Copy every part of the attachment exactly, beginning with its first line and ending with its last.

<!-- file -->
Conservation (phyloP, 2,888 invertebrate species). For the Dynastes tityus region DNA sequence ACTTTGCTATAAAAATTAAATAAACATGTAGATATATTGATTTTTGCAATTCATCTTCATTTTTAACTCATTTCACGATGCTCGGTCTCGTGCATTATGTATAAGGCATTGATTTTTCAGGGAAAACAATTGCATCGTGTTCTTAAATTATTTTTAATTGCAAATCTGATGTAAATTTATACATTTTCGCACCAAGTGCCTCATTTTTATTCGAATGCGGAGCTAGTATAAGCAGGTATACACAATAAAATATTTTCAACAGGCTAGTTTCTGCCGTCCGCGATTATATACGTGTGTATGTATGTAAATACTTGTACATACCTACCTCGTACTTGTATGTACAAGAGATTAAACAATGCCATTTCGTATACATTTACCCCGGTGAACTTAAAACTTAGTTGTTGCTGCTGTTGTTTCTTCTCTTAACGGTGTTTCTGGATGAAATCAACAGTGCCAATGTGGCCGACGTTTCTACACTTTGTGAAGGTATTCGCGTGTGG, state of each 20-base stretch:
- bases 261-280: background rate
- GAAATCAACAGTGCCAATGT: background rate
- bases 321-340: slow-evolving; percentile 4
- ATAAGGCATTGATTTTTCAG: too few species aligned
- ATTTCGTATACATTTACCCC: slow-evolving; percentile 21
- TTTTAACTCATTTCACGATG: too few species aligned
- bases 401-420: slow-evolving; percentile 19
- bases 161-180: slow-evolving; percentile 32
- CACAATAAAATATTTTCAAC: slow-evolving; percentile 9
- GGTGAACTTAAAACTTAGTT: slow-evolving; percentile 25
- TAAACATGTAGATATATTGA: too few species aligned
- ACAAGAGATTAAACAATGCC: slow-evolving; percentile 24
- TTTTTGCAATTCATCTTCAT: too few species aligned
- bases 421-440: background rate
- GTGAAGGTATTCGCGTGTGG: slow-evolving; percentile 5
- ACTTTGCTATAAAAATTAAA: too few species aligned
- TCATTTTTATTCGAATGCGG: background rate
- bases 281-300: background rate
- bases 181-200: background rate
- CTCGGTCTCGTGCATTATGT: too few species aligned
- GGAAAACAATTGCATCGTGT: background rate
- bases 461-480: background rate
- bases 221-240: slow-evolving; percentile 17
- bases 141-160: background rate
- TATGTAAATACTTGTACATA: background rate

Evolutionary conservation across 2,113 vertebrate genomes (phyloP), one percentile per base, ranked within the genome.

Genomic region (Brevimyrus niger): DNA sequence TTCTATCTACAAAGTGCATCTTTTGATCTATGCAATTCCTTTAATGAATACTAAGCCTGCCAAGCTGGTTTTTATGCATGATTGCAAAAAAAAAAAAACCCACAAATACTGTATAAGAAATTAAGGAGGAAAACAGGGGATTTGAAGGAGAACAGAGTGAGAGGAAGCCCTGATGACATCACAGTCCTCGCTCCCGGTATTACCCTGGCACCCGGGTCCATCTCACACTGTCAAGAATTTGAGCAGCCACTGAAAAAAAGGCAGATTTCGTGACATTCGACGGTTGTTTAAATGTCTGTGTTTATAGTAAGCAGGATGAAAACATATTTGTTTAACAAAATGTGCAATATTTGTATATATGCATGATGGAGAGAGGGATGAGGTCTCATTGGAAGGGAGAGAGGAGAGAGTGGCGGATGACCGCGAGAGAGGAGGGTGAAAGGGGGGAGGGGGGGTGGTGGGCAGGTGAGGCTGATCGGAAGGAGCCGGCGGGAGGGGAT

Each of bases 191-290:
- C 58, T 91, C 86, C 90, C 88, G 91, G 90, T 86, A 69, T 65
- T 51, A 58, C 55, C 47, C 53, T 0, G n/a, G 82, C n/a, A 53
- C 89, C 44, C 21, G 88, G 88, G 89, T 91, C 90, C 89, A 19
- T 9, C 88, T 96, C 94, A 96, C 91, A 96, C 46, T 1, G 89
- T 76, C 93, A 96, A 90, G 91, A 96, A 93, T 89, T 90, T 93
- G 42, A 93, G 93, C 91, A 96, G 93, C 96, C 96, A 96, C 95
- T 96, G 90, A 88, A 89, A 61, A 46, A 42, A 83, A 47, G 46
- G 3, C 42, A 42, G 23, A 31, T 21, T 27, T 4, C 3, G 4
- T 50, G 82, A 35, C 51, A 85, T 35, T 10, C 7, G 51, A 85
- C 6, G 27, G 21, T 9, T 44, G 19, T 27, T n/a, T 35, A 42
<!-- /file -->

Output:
Conservation (phyloP, 2,888 invertebrate species). For the Dynastes tityus region DNA sequence ACTTTGCTATAAAAATTAAATAAACATGTAGATATATTGATTTTTGCAATTCATCTTCATTTTTAACTCATTTCACGATGCTCGGTCTCGTGCATTATGTATAAGGCATTGATTTTTCAGGGAAAACAATTGCATCGTGTTCTTAAATTATTTTTAATTGCAAATCTGATGTAAATTTATACATTTTCGCACCAAGTGCCTCATTTTTATTCGAATGCGGAGCTAGTATAAGCAGGTATACACAATAAAATATTTTCAACAGGCTAGTTTCTGCCGTCCGCGATTATATACGTGTGTATGTATGTAAATACTTGTACATACCTACCTCGTACTTGTATGTACAAGAGATTAAACAATGCCATTTCGTATACATTTACCCCGGTGAACTTAAAACTTAGTTGTTGCTGCTGTTGTTTCTTCTCTTAACGGTGTTTCTGGATGAAATCAACAGTGCCAATGTGGCCGACGTTTCTACACTTTGTGAAGGTATTCGCGTGTGG, state of each 20-base stretch:
- bases 261-280: background rate
- GAAATCAACAGTGCCAATGT: background rate
- bases 321-340: slow-evolving; percentile 4
- ATAAGGCATTGATTTTTCAG: too few species aligned
- ATTTCGTATACATTTACCCC: slow-evolving; percentile 21
- TTTTAACTCATTTCACGATG: too few species aligned
- bases 401-420: slow-evolving; percentile 19
- bases 161-180: slow-evolving; percentile 32
- CACAATAAAATATTTTCAAC: slow-evolving; percentile 9
- GGTGAACTTAAAACTTAGTT: slow-evolving; percentile 25
- TAAACATGTAGATATATTGA: too few species aligned
- ACAAGAGATTAAACAATGCC: slow-evolving; percentile 24
- TTTTTGCAATTCATCTTCAT: too few species aligned
- bases 421-440: background rate
- GTGAAGGTATTCGCGTGTGG: slow-evolving; percentile 5
- ACTTTGCTATAAAAATTAAA: too few species aligned
- TCATTTTTATTCGAATGCGG: background rate
- bases 281-300: background rate
- bases 181-200: background rate
- CTCGGTCTCGTGCATTATGT: too few species aligned
- GGAAAACAATTGCATCGTGT: background rate
- bases 461-480: background rate
- bases 221-240: slow-evolving; percentile 17
- bases 141-160: background rate
- TATGTAAATACTTGTACATA: background rate

Evolutionary conservation across 2,113 vertebrate genomes (phyloP), one percentile per base, ranked within the genome.

Genomic region (Brevimyrus niger): DNA sequence TTCTATCTACAAAGTGCATCTTTTGATCTATGCAATTCCTTTAATGAATACTAAGCCTGCCAAGCTGGTTTTTATGCATGATTGCAAAAAAAAAAAAACCCACAAATACTGTATAAGAAATTAAGGAGGAAAACAGGGGATTTGAAGGAGAACAGAGTGAGAGGAAGCCCTGATGACATCACAGTCCTCGCTCCCGGTATTACCCTGGCACCCGGGTCCATCTCACACTGTCAAGAATTTGAGCAGCCACTGAAAAAAAGGCAGATTTCGTGACATTCGACGGTTGTTTAAATGTCTGTGTTTATAGTAAGCAGGATGAAAACATATTTGTTTAACAAAATGTGCAATATTTGTATATATGCATGATGGAGAGAGGGATGAGGTCTCATTGGAAGGGAGAGAGGAGAGAGTGGCGGATGACCGCGAGAGAGGAGGGTGAAAGGGGGGAGGGGGGGTGGTGGGCAGGTGAGGCTGATCGGAAGGAGCCGGCGGGAGGGGAT

Each of bases 191-290:
- C 58, T 91, C 86, C 90, C 88, G 91, G 90, T 86, A 69, T 65
- T 51, A 58, C 55, C 47, C 53, T 0, G n/a, G 82, C n/a, A 53
- C 89, C 44, C 21, G 88, G 88, G 89, T 91, C 90, C 89, A 19
- T 9, C 88, T 96, C 94, A 96, C 91, A 96, C 46, T 1, G 89
- T 76, C 93, A 96, A 90, G 91, A 96, A 93, T 89, T 90, T 93
- G 42, A 93, G 93, C 91, A 96, G 93, C 96, C 96, A 96, C 95
- T 96, G 90, A 88, A 89, A 61, A 46, A 42, A 83, A 47, G 46
- G 3, C 42, A 42, G 23, A 31, T 21, T 27, T 4, C 3, G 4
- T 50, G 82, A 35, C 51, A 85, T 35, T 10, C 7, G 51, A 85
- C 6, G 27, G 21, T 9, T 44, G 19, T 27, T n/a, T 35, A 42